The reason the PS3 does not have dedicated memory is because it is a very different design. First the PS3 contains a very high speed data bus, which allows the system to keep it's lower amount of memory full of the data it needs at any given time, with no need to store data not actively in use. Secondly the GPU in the PS3 has direct access to almost all of the memory in the system (480MB to be exact). It's just not the same picture that some people would like to paint. Dedicated memory has it's advantages (which is why all high end PC GPUs have such).

Now the reason that Sony, Toshiba and IBM design the Cell and crammed it into a PS3, prematurely, is ingenious, but we wont see this for a number of years. The Cell processor is designed from the ground up to work effective as a single node of a multi processor system. This means that you can include more than one, utilize the same code, and get a much faster program rate. What this means is that for computing today you can use a single Cell processor and have a fast machine. In the future you can have a machine with 4, 8, 16, or more cell processors and have an unbelievable fast machine. On top of that speed you also get a very energy efficient machine. Take a look at the top 500 supercomputer list to see what a difference the cell processor makes. Putting in the PS3 on the other hand was a good move because it meant mass production and greatly reducing costs so that they can finally build the system they want in the next console generation.

Ok I'm to tired to finish this, but as you can see if you look, the cell is an interesting chip with great potential, and has already surpassed other chips a number of applications.

Re:It also helped MS (1)

MemoryDragon (544441) | more than 5 years ago | (#26291017)

Problem with this assumption simply is that the processor itself is fast, which the cell obviously just is in data processing, the core of the cell sucks due to being a powerpc stripped from anything which even remotely would give it speed. You basically can see that at the PS3, the 2d processing of the PS3 is awesome I have yet to see a better MPEG2 scaling, but problems start wherever more is needed than data shoveling, then suddenly games start to become slower than their xbox counterparts etc...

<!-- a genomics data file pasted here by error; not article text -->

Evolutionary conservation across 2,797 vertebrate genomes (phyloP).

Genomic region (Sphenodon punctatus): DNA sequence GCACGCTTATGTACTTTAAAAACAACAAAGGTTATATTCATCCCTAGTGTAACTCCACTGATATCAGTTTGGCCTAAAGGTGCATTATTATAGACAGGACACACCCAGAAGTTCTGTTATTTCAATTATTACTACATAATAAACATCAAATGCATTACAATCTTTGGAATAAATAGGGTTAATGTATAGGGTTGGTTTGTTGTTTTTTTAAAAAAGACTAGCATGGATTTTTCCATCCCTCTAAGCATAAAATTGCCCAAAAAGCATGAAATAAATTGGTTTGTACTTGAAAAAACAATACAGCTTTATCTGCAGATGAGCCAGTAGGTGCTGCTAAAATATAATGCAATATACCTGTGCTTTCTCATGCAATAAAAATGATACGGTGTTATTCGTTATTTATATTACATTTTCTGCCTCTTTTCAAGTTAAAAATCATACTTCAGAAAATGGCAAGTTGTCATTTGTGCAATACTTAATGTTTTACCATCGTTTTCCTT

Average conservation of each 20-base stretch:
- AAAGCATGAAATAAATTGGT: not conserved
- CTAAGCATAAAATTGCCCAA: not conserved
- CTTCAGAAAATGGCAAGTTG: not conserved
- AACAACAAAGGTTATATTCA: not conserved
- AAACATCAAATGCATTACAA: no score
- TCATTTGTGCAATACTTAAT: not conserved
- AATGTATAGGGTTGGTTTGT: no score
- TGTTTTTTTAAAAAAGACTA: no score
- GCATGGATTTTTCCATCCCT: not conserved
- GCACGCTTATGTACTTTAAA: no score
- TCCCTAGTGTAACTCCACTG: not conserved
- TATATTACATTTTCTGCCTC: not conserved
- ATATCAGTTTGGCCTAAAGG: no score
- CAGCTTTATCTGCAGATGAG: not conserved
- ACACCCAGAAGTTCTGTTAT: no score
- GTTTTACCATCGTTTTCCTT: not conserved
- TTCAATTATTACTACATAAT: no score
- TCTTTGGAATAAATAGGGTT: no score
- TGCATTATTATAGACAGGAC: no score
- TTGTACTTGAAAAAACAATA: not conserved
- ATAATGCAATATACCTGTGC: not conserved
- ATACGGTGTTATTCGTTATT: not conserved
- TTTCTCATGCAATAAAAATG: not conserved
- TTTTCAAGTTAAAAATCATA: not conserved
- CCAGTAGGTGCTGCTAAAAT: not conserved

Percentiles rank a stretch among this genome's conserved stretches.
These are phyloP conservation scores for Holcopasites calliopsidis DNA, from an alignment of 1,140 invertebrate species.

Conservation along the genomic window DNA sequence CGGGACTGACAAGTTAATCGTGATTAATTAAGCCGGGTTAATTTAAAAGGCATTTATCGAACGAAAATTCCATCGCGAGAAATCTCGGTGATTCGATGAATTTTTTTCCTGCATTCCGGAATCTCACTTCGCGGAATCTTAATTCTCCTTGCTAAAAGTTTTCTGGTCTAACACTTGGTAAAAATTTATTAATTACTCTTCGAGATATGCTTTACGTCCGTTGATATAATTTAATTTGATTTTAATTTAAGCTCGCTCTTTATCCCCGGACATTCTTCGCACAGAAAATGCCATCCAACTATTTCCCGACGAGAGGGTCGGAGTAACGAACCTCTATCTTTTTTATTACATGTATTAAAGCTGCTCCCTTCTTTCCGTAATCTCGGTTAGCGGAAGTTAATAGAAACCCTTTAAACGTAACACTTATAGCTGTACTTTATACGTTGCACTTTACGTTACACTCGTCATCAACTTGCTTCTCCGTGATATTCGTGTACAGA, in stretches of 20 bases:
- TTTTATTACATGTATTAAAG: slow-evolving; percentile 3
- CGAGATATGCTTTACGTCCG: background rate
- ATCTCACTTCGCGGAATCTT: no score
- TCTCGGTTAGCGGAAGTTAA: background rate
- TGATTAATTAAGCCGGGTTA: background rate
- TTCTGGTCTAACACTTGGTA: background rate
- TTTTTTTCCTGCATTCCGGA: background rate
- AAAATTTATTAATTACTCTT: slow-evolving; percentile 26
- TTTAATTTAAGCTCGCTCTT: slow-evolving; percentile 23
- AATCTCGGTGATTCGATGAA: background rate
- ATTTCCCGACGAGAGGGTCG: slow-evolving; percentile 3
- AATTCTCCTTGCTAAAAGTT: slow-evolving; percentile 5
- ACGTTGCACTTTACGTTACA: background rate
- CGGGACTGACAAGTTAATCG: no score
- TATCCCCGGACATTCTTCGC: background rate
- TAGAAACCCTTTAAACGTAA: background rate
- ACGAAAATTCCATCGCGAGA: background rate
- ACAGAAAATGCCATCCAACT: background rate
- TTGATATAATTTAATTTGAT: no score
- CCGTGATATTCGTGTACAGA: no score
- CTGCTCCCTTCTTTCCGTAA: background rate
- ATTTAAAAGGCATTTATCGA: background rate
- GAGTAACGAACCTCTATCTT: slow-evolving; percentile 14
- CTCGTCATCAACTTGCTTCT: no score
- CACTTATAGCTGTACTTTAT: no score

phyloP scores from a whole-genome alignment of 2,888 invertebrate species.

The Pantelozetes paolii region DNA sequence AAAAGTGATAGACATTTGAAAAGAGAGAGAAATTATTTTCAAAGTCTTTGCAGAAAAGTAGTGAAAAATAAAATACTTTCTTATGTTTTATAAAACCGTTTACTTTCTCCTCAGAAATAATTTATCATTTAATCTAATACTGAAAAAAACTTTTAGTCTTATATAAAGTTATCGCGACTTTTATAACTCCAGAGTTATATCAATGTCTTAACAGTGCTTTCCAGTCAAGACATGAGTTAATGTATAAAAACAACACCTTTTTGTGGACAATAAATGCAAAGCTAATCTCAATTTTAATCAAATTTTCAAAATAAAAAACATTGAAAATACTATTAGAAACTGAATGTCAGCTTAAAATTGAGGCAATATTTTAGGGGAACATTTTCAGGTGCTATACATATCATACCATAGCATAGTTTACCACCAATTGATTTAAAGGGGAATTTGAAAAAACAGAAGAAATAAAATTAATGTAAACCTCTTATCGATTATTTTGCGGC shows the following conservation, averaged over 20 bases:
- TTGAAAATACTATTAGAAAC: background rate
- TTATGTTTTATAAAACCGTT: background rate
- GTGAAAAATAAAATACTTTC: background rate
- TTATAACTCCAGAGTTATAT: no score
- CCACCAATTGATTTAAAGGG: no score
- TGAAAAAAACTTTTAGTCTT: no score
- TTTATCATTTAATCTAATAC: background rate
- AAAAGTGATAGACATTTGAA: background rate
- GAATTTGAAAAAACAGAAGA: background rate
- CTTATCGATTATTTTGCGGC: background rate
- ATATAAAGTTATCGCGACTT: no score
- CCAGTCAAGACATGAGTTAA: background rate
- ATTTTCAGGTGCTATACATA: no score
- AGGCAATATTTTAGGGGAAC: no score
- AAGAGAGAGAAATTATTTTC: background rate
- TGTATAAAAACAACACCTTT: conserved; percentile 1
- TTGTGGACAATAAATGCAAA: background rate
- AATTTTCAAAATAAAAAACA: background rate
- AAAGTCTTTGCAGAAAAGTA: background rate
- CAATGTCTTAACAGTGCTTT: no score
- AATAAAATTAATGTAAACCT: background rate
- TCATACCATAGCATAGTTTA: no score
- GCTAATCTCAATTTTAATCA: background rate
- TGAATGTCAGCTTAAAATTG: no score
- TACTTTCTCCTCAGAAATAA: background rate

I personally am not sure if the cell really is such a good idea, modern graphics processors have way better vector units than the cell ever is and the parallelization on the processor level is driven forward on other architectures more impressively. All it needs to combine both is a faster bus than PCIX is to gain the needed results!

The cell however in the long run might end up as a cheap processing solution for consumer electronics and that is exactly what it was designed for!
(So to say a sony cpu which can be used for most of their consumer devices which mainly need a sound and image processor!)

Re:It also helped MS (0)

Anonymous Coward | more than 5 years ago | (#26294217)

so what you're saying is that sony has done MS a favour by using the cell in the PS3, which will mean when the next xbox comes to fruition, the cost of 3-6 cell processors (which the next xbox could very well use) will be cheaper? yeah, that's a definite advantage for sony.

Re:It also helped MS (2, Informative)

hptux06 (879970) | more than 5 years ago | (#26290081)

The SPEs that make up the bulk of the Cell's muscle are hard to use in games given the PS3's setup, and often you are waiting on the core to get data to and from them.

While I agree the SPEs are a pain in the neck to program for, one of their redeeming features is that they use asynchronous IO when writing/reading to/from main memory. One of the key design points with Cell was that modern processors spend an enormous amount of time waiting on memory operations to complete, something that gets worse when you introduce extra processors competing for memory cycles. An individual SPE can be reading in one set of data, writing back another, and processing a third all at the same time, there's no need to wait on data transfers.

Granted though, this is only actually useful in limited situations, they're rubbish for general logic operations.

Re:It also helped MS (2, Interesting)

MemoryDragon (544441) | more than 5 years ago | (#26290095)